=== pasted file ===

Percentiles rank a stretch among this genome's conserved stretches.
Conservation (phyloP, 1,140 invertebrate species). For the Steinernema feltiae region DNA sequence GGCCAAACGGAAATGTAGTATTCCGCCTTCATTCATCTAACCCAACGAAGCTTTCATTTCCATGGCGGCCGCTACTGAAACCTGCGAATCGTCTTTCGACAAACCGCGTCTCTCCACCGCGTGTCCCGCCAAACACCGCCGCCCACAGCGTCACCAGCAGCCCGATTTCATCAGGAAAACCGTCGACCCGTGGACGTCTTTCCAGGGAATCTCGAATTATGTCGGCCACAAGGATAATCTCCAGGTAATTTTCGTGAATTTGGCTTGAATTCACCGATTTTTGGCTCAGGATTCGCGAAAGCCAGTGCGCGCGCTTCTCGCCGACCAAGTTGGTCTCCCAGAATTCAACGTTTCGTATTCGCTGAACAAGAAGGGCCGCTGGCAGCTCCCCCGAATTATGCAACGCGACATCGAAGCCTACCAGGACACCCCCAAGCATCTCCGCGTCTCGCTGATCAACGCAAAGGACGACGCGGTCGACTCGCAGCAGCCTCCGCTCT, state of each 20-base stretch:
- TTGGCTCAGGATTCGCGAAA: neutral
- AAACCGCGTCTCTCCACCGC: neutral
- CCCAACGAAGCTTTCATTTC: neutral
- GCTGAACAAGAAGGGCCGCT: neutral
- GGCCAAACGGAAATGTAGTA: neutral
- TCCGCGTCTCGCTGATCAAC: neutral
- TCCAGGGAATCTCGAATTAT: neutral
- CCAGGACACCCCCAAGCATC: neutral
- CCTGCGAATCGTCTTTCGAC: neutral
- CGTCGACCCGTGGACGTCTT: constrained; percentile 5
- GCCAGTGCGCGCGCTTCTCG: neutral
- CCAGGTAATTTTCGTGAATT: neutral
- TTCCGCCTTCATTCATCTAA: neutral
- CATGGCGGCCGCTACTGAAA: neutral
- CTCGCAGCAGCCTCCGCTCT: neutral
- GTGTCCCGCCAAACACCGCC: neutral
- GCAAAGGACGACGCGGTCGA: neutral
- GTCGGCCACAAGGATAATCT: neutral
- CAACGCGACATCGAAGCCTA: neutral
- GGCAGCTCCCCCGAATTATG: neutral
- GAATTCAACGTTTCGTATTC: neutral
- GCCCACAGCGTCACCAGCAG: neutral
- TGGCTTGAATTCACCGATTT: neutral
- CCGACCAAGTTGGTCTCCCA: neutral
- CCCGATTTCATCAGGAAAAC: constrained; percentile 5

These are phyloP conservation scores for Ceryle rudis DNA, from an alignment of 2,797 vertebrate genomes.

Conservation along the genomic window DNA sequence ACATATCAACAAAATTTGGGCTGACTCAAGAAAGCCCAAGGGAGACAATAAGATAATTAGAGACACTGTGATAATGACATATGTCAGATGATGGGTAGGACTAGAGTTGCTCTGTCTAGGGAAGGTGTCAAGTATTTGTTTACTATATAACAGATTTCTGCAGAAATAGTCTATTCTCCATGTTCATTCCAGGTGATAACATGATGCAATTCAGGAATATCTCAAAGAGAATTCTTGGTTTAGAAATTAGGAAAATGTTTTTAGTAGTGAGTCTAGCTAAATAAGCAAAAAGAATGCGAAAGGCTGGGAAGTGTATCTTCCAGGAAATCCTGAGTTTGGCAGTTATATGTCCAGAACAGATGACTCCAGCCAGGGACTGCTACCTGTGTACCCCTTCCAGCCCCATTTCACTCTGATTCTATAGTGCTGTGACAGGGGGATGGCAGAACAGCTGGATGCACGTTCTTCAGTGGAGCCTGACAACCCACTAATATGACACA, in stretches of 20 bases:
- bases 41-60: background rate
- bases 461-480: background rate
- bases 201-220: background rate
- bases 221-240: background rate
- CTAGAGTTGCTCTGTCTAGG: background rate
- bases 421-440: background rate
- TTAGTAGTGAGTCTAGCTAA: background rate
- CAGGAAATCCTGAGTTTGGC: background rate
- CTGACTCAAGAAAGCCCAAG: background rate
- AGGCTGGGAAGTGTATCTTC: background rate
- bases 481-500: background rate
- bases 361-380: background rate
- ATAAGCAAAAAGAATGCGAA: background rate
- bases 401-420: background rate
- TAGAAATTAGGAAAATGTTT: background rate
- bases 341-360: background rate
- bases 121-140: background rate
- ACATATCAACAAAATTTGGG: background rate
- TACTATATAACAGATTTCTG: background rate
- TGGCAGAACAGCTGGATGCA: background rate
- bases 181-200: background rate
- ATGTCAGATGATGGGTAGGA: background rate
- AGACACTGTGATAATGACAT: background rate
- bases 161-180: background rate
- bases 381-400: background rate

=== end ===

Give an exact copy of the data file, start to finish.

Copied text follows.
Percentiles rank a stretch among this genome's conserved stretches.
Conservation (phyloP, 1,140 invertebrate species). For the Steinernema feltiae region DNA sequence GGCCAAACGGAAATGTAGTATTCCGCCTTCATTCATCTAACCCAACGAAGCTTTCATTTCCATGGCGGCCGCTACTGAAACCTGCGAATCGTCTTTCGACAAACCGCGTCTCTCCACCGCGTGTCCCGCCAAACACCGCCGCCCACAGCGTCACCAGCAGCCCGATTTCATCAGGAAAACCGTCGACCCGTGGACGTCTTTCCAGGGAATCTCGAATTATGTCGGCCACAAGGATAATCTCCAGGTAATTTTCGTGAATTTGGCTTGAATTCACCGATTTTTGGCTCAGGATTCGCGAAAGCCAGTGCGCGCGCTTCTCGCCGACCAAGTTGGTCTCCCAGAATTCAACGTTTCGTATTCGCTGAACAAGAAGGGCCGCTGGCAGCTCCCCCGAATTATGCAACGCGACATCGAAGCCTACCAGGACACCCCCAAGCATCTCCGCGTCTCGCTGATCAACGCAAAGGACGACGCGGTCGACTCGCAGCAGCCTCCGCTCT, state of each 20-base stretch:
- TTGGCTCAGGATTCGCGAAA: neutral
- AAACCGCGTCTCTCCACCGC: neutral
- CCCAACGAAGCTTTCATTTC: neutral
- GCTGAACAAGAAGGGCCGCT: neutral
- GGCCAAACGGAAATGTAGTA: neutral
- TCCGCGTCTCGCTGATCAAC: neutral
- TCCAGGGAATCTCGAATTAT: neutral
- CCAGGACACCCCCAAGCATC: neutral
- CCTGCGAATCGTCTTTCGAC: neutral
- CGTCGACCCGTGGACGTCTT: constrained; percentile 5
- GCCAGTGCGCGCGCTTCTCG: neutral
- CCAGGTAATTTTCGTGAATT: neutral
- TTCCGCCTTCATTCATCTAA: neutral
- CATGGCGGCCGCTACTGAAA: neutral
- CTCGCAGCAGCCTCCGCTCT: neutral
- GTGTCCCGCCAAACACCGCC: neutral
- GCAAAGGACGACGCGGTCGA: neutral
- GTCGGCCACAAGGATAATCT: neutral
- CAACGCGACATCGAAGCCTA: neutral
- GGCAGCTCCCCCGAATTATG: neutral
- GAATTCAACGTTTCGTATTC: neutral
- GCCCACAGCGTCACCAGCAG: neutral
- TGGCTTGAATTCACCGATTT: neutral
- CCGACCAAGTTGGTCTCCCA: neutral
- CCCGATTTCATCAGGAAAAC: constrained; percentile 5

These are phyloP conservation scores for Ceryle rudis DNA, from an alignment of 2,797 vertebrate genomes.

Conservation along the genomic window DNA sequence ACATATCAACAAAATTTGGGCTGACTCAAGAAAGCCCAAGGGAGACAATAAGATAATTAGAGACACTGTGATAATGACATATGTCAGATGATGGGTAGGACTAGAGTTGCTCTGTCTAGGGAAGGTGTCAAGTATTTGTTTACTATATAACAGATTTCTGCAGAAATAGTCTATTCTCCATGTTCATTCCAGGTGATAACATGATGCAATTCAGGAATATCTCAAAGAGAATTCTTGGTTTAGAAATTAGGAAAATGTTTTTAGTAGTGAGTCTAGCTAAATAAGCAAAAAGAATGCGAAAGGCTGGGAAGTGTATCTTCCAGGAAATCCTGAGTTTGGCAGTTATATGTCCAGAACAGATGACTCCAGCCAGGGACTGCTACCTGTGTACCCCTTCCAGCCCCATTTCACTCTGATTCTATAGTGCTGTGACAGGGGGATGGCAGAACAGCTGGATGCACGTTCTTCAGTGGAGCCTGACAACCCACTAATATGACACA, in stretches of 20 bases:
- bases 41-60: background rate
- bases 461-480: background rate
- bases 201-220: background rate
- bases 221-240: background rate
- CTAGAGTTGCTCTGTCTAGG: background rate
- bases 421-440: background rate
- TTAGTAGTGAGTCTAGCTAA: background rate
- CAGGAAATCCTGAGTTTGGC: background rate
- CTGACTCAAGAAAGCCCAAG: background rate
- AGGCTGGGAAGTGTATCTTC: background rate
- bases 481-500: background rate
- bases 361-380: background rate
- ATAAGCAAAAAGAATGCGAA: background rate
- bases 401-420: background rate
- TAGAAATTAGGAAAATGTTT: background rate
- bases 341-360: background rate
- bases 121-140: background rate
- ACATATCAACAAAATTTGGG: background rate
- TACTATATAACAGATTTCTG: background rate
- TGGCAGAACAGCTGGATGCA: background rate
- bases 181-200: background rate
- ATGTCAGATGATGGGTAGGA: background rate
- AGACACTGTGATAATGACAT: background rate
- bases 161-180: background rate
- bases 381-400: background rate